patients' own medications

INTRODUCTION

Patients’ own medications are medications that patients have obtained in the community setting and have brought with them to the hospital on admission. Patients may be allowed to use their own medications in some Canadian acute care institutions. This may be necessary to avoid interruptions in drug therapy when the medication is not stocked or is not included in the hospital’s drug formulary. The reported benefits of using patients’ own medications include continuation of familiar, established therapy; better compliance after discharge; less drug waste within the health care system; and potential cost savings to the hospital.

There is concern that the use of patients’ own medications may contravene federal legislation, specifi­cally the Canada Health Act, which stipulates that drugs are to be provided as part of hospital services without cost to the patient. In addition, the practice of verifying and using patients’ own medications can be time consuming, and errors may occur. Potential sources of errors include administering medications in the hospital that have been incorrectly dispensed in the community, and double-dosing if the patient continues to take his or her own medications while receiving drugs provided by the hospital pharmacy.
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In general, the use of medications in hospital is governed by national standards and policies that have been developed with a view to ensuring that best practices are followed, that consistent care is provided, and that patient harm is minimized. The 1993 Guidelines for Practice of the Canadian Society of Hospital Pharma­cists (CSHP) described the safe use of patients’ own medications in Canadian hospitals. The guidelines state that patients who have brought in their own medications are to be encouraged to send those medications home or, if this is not possible, the medications must be identified, stored in a secure area, and returned to the patient at the time of discharge. If patients’ own medica­tions are used, the following elements are mandatory: the hospital has policies and procedures for the use of patients’ own medications within the hospital, patients’ own medications must be verified before administration, and prescribers must write orders for the administration of patients’ own medications. Patients’ own medications that are not returned to the patient are to be destroyed according to local requirements.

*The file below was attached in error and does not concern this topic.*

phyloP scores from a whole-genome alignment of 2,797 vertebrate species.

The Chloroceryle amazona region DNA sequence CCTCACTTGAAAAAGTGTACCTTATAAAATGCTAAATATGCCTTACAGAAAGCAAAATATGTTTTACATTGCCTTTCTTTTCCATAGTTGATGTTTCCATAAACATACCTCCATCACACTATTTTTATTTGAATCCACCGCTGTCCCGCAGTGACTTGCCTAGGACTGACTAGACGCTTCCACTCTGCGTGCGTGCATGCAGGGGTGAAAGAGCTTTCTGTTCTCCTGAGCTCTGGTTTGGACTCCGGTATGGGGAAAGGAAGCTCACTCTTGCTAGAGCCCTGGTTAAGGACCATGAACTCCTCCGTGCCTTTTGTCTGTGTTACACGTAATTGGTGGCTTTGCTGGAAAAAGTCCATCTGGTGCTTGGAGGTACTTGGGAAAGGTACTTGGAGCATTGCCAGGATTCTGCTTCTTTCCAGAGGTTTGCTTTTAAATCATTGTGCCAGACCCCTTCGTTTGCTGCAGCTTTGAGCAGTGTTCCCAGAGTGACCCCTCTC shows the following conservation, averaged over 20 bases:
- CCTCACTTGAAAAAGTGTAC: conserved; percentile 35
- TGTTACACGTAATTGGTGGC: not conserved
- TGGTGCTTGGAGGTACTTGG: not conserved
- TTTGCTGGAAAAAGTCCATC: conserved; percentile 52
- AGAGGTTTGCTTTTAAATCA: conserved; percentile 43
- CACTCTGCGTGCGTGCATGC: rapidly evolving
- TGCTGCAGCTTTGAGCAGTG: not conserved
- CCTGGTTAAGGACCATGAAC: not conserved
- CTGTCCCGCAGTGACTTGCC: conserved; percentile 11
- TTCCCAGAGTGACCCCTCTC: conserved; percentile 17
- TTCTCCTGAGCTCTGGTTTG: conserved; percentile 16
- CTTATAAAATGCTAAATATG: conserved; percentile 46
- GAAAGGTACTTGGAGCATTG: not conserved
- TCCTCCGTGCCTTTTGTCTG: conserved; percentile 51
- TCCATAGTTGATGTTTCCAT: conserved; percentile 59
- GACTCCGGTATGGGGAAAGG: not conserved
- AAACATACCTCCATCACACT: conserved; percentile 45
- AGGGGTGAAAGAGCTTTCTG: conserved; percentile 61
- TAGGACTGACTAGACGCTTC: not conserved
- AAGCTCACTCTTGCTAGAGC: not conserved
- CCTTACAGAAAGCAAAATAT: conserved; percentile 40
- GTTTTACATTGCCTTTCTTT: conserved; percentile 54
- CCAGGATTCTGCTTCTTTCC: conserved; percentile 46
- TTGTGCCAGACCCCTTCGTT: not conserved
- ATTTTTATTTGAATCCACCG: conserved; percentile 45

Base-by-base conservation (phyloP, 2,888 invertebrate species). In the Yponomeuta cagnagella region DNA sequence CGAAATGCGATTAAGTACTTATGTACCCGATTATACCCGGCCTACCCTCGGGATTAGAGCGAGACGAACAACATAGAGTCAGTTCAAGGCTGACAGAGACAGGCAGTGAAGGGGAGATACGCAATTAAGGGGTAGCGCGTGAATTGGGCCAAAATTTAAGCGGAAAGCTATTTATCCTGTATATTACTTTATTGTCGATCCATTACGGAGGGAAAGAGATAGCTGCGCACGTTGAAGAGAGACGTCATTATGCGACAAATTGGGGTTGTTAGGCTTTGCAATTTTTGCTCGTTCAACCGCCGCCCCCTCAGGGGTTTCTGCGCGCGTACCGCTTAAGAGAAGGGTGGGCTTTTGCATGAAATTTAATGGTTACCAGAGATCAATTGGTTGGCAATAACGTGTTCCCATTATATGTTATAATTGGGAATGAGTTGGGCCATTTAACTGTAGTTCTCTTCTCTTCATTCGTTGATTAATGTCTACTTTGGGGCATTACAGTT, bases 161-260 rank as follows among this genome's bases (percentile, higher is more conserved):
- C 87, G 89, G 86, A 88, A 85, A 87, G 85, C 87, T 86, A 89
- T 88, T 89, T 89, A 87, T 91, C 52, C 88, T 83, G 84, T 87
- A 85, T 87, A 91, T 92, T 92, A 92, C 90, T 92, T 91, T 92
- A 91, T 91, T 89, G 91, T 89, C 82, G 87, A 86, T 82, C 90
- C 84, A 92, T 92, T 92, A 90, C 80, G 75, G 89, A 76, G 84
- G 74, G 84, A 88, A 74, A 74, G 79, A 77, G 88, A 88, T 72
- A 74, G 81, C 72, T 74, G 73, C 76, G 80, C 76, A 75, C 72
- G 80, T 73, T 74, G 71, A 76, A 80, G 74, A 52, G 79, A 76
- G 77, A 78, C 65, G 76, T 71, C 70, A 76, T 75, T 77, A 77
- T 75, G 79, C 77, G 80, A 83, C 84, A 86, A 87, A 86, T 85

The frequency and nature of use of patients’ own medications in Canadian hospitals is not known. In a 1999 survey of the use of therapeutic interchanges in Canadian hospitals with more than 100 beds, Eurich and others found that 186 (88%) of the 211 hospitals surveyed had a therapeutic interchange program. Of these 186 hospitals, 156 (84%) allowed patients to use their own medications if they were taking nonformulary medications at the time of admission to hospital. In the same year, another survey of US hospitals with up to 200 beds revealed that 91% (140/154) of responding hospitals allowed the use of patients’ own medications. The practice of using patients’ own medications has been poorly studied in Canada, and little is known about the content of policies related to patients’ own medications. The objective of the survey reported here was to collect information on the content of institutional policies related to use of patients’ own medications, to determine how such policies have been developed and implemented, to identify any challenges (and possible solutions) to the development of such policies, and to gather opinions about the advantages and disadvantages of using patients’ own medications and the results of policy evaluations, if available. cialis canadian pharmacy